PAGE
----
As consumer markets in the United States, Canada, and Mexico become more closely integrated, better coordination on product safety requirements, policies, and activities can help protect consumers in the United States. But cooperation helps us all.

To the extent that products are regulated in a harmonized manner and hazards managed to a similar high level of safety, consumers in all three countries may benefit.

So, where would I like to see progress?

There are five areas on which I would like us to focus:

  • increased collaboration with Mexican and Canadian authorities on market surveillance and enforcement programs;
  • better alignment of product safety requirements whenever safety can be enhanced;
  • In mid-July, we approved procedures that will require independent safety testing to the federal toy safety standard, commonly known as ASTM F963. During the toy scare of 2007 and 2008, parents repeatedly called for more rigorous testing and now their calls are being answered.
  • increased cooperation between our agencies to prevent unsafe products from reaching consumers, via seaports and land borders;
  • more coordinated recalls and other corrective actions with both of our North American partners; and
  • expanded training and capacity building efforts to ensure that safety is being built in at all levels of the supply and distribution chains.

On this last point, I’m proud of the steps that our staff has been taking recently.

For the first time this past August, we partnered with various Mexican agencies to deliver training and capacity building programs targeted at Mexican manufacturers and regulatory authorities.

We worked closely with the Mexican Embassy, the Ministry of Economy, with the Consumer Protection Federal Agency, Profeco and with ProMexico, the Mexican export promotion agency.

The two-day capacity building program was a great success, and we look forward to a continued partnership with our government colleagues in Mexico and Canada to deliver programs that can help industry and governments better understand our safety requirements.

On regulatory harmonization activities, the CPSC and Health Canada staff collaborate frequently, exchanging technical information on a variety of product areas and working side by side on technical committees of various standard developing organizations. For example, CPSC performed joint testing with Health Canada on several children’s products in an effort to develop and harmonize proposed ASTM standards on inclined sleep surfaces and bedside sleepers.

We have been collaborating on inclined sleep surfaces, bedside sleepers, and on crib standards, and we are identifying opportunities to collaborate in other children’s product areas.

I would like to return for a moment to the issue of import safety.

I believe the level of safety provided to the market place will be greater if more violative products can be screened and stopped before exportation.

Increased cooperation among our agencies will increase our chances of preventing toys with small parts or hazardous counterfeit batteries from reaching the hands of American consumers.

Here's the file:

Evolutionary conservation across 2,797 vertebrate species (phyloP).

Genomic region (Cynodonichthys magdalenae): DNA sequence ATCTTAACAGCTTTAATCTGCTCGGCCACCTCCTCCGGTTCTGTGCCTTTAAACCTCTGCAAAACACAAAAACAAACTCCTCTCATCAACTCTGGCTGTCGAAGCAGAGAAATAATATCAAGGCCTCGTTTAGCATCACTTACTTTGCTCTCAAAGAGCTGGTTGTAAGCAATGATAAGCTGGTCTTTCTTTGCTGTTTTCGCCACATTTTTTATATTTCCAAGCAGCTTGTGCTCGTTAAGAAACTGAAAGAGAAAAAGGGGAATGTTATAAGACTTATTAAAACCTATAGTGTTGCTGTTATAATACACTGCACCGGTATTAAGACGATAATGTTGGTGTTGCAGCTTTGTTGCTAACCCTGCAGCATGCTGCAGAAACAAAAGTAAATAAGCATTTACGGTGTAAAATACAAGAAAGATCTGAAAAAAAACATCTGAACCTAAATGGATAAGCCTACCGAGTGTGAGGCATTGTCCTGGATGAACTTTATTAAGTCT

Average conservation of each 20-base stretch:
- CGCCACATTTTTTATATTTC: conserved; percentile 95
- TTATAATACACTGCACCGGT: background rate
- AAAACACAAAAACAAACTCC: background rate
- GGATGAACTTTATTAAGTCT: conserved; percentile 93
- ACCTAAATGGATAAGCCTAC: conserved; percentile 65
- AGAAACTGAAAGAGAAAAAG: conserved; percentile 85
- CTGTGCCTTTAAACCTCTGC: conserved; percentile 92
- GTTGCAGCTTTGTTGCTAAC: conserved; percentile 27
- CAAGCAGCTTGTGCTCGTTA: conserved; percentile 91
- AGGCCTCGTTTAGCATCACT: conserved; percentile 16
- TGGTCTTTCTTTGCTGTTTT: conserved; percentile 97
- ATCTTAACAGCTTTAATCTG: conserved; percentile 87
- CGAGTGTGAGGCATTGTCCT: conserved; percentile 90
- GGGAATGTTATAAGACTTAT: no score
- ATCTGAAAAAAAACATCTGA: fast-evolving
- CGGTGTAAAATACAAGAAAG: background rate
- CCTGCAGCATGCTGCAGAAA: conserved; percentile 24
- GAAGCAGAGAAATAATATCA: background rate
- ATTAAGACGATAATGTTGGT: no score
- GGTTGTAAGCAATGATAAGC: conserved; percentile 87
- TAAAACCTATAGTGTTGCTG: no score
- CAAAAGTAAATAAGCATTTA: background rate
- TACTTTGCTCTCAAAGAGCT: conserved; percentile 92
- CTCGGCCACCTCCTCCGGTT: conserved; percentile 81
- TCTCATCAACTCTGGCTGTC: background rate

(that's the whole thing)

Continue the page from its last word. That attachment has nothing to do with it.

Last year, our agency determined that more than 55 percent of the products that we sampled at United States ports were violative or dangerous to consumers.

2010 turned out to be a record year at CPSC for samples collected and samples found to be violative.

This was no accident. CPSC is committing more resources and more sophisticated technologies to our import surveillance effort.

The reason I am emphasizing this message is to make sure all of you know that CPSC is getting better at catching the violative imports, so that the compliant ones can flow through the system faster.

The transnational impact of NAFTA expanded trucking into the United States, and as a result, there is the potential for an increase in violative goods heading north and south by land, rather than by sea.

We do not want to hold up trade. But we want trade and safety to be interconnected.

When that truck carrying a shipment of children’s sleepwear or toys reaches a U.S. checkpoint, we want trade and safety to come together to help keep that shipment moving to its retail destination.

As Chairman of the CPSC, my vision is to foster cooperative relationships with foreign manufacturers, stakeholders, and regulators.

A relationship based on a common understanding that the more proactive we are, the more likely we are to prevent injuries to consumers using imported products.

I believe we can achieve this vision if manufacturers build products to the latest safety standards and if regulators can continue to converge on the best and safest standards.

If regulatory partners like Health Canada and Profeco join CPSC in identifying unsafe products that may have been exported to the United States, we can be more effective in its interdiction efforts at our ports.

This is an approach that you will hear more about and learn more about during the course of this Summit.

In closing, I would like to express my gratitude to the leadership and staff of the product safety agencies in Canada and Mexico, along with the panelists and keynote speakers who accepted our invitation to participate in the Summit.

I also would like to thank other participating stakeholders and all of the attendees for helping to make this a productive and successful event.